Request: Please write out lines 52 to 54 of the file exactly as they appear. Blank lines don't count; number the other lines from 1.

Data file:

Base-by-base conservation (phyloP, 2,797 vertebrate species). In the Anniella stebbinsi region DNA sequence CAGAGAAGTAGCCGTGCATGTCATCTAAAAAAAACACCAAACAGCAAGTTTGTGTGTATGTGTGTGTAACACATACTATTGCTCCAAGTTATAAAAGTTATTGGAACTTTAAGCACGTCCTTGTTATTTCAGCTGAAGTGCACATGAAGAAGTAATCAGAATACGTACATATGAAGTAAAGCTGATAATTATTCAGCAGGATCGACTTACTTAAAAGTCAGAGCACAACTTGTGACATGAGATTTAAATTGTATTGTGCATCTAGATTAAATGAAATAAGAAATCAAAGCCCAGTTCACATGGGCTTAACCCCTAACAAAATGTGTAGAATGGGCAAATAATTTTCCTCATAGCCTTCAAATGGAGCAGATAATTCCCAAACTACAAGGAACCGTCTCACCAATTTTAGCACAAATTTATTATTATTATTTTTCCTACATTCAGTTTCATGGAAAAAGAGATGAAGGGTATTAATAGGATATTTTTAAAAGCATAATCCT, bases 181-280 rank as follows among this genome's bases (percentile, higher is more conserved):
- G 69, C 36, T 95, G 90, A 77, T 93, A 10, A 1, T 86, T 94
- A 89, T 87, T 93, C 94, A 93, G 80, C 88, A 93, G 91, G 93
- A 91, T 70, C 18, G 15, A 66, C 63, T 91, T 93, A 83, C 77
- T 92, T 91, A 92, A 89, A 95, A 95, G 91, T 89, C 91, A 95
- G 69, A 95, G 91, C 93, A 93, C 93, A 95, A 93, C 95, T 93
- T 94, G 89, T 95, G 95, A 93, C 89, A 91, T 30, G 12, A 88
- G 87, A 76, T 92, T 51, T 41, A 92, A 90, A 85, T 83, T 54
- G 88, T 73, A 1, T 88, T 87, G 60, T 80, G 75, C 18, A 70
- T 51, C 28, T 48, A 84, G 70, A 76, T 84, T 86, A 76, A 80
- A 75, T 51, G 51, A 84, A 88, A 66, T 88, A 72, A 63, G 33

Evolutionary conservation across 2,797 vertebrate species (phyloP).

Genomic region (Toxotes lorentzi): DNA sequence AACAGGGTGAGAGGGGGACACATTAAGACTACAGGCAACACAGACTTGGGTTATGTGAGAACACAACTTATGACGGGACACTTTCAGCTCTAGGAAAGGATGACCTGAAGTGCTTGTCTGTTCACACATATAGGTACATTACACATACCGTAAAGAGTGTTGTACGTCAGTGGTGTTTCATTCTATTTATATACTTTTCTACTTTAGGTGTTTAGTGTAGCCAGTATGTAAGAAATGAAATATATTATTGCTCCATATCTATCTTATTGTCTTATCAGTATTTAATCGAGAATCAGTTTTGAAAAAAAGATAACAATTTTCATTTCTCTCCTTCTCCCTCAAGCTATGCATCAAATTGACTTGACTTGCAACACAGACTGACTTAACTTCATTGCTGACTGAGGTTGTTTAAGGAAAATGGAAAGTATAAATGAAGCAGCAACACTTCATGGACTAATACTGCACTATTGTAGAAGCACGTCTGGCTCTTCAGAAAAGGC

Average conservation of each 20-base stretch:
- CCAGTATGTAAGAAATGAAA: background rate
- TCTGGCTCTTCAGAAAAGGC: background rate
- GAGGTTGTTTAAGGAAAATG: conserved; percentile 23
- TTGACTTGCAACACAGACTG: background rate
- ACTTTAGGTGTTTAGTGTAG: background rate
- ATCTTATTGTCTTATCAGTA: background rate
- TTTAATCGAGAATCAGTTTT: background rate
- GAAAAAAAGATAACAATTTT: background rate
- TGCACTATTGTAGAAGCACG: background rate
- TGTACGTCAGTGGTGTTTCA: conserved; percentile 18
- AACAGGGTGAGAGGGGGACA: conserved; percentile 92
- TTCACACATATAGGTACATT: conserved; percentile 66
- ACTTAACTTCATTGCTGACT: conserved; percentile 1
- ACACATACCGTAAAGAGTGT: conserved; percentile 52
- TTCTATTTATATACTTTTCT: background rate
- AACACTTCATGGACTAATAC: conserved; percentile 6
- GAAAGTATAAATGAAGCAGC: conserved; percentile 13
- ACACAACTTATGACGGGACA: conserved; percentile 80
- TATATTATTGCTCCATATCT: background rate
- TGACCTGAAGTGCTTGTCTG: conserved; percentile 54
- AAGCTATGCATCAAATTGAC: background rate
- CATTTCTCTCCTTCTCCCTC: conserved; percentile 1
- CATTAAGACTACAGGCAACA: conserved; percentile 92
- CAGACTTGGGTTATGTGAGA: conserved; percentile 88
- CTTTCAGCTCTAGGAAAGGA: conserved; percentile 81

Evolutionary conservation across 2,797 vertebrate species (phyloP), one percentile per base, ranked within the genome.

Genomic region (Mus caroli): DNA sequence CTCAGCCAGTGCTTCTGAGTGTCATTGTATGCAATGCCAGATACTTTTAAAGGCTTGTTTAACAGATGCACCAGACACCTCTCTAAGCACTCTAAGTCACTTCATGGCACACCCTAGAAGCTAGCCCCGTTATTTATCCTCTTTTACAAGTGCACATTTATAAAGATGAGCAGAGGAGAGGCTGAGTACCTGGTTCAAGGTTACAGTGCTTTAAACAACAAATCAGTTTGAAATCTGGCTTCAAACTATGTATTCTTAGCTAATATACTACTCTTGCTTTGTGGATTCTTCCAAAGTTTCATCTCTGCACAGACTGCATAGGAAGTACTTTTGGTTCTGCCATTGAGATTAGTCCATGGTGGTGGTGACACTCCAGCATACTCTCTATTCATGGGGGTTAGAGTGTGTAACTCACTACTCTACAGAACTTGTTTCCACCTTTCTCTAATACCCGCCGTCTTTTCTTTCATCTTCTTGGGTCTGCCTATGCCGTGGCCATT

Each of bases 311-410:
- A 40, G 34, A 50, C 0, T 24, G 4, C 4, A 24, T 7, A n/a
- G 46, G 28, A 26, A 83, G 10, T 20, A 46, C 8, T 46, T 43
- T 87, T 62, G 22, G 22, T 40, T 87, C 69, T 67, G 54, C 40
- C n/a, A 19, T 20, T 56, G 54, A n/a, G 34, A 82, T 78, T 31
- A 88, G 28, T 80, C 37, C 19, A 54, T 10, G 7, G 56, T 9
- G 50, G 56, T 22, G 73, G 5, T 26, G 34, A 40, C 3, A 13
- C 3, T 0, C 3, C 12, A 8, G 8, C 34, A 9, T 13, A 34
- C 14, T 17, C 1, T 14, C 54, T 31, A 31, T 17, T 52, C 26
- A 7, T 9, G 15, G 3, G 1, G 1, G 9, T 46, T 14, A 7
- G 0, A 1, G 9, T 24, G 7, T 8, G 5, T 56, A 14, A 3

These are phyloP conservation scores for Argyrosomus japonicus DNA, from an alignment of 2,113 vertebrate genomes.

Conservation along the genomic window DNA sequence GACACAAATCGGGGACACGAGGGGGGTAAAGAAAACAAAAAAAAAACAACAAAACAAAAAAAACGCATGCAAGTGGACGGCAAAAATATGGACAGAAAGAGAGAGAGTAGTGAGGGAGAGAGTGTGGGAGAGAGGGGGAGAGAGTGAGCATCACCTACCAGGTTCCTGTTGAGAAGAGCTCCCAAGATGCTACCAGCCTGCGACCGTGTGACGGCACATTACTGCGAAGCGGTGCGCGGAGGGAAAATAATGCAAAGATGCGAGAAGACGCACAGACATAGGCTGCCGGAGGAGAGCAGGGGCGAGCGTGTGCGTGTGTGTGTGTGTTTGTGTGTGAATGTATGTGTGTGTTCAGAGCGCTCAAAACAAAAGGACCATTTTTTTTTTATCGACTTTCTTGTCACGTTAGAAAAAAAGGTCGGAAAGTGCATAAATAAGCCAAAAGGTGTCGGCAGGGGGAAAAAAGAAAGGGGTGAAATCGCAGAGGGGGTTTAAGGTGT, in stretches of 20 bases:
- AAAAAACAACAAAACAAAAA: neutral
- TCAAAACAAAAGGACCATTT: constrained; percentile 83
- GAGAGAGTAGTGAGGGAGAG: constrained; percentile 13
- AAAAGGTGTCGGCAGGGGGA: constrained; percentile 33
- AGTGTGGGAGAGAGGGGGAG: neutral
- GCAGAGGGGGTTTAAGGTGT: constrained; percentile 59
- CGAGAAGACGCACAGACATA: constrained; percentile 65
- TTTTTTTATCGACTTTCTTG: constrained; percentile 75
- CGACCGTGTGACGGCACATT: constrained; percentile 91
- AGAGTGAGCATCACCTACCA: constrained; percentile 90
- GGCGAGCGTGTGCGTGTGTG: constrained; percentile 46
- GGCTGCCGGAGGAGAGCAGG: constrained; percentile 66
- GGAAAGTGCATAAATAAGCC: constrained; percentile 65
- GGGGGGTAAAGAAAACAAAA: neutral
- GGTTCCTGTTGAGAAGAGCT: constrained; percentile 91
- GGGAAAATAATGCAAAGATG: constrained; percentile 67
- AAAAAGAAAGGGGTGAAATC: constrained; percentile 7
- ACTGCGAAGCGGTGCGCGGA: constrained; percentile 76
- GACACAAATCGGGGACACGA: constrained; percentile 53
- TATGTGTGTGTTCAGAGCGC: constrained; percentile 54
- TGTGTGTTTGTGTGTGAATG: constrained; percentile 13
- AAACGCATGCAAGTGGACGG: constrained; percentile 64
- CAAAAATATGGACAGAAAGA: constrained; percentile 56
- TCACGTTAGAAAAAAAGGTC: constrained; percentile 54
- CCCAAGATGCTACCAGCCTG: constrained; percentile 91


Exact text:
- G 0, A 1, G 9, T 24, G 7, T 8, G 5, T 56, A 14, A 3

These are phyloP conservation scores for Argyrosomus japonicus DNA, from an alignment of 2,113 vertebrate genomes.

Conservation along the genomic window DNA sequence GACACAAATCGGGGACACGAGGGGGGTAAAGAAAACAAAAAAAAAACAACAAAACAAAAAAAACGCATGCAAGTGGACGGCAAAAATATGGACAGAAAGAGAGAGAGTAGTGAGGGAGAGAGTGTGGGAGAGAGGGGGAGAGAGTGAGCATCACCTACCAGGTTCCTGTTGAGAAGAGCTCCCAAGATGCTACCAGCCTGCGACCGTGTGACGGCACATTACTGCGAAGCGGTGCGCGGAGGGAAAATAATGCAAAGATGCGAGAAGACGCACAGACATAGGCTGCCGGAGGAGAGCAGGGGCGAGCGTGTGCGTGTGTGTGTGTGTTTGTGTGTGAATGTATGTGTGTGTTCAGAGCGCTCAAAACAAAAGGACCATTTTTTTTTTATCGACTTTCTTGTCACGTTAGAAAAAAAGGTCGGAAAGTGCATAAATAAGCCAAAAGGTGTCGGCAGGGGGAAAAAAGAAAGGGGTGAAATCGCAGAGGGGGTTTAAGGTGT, in stretches of 20 bases: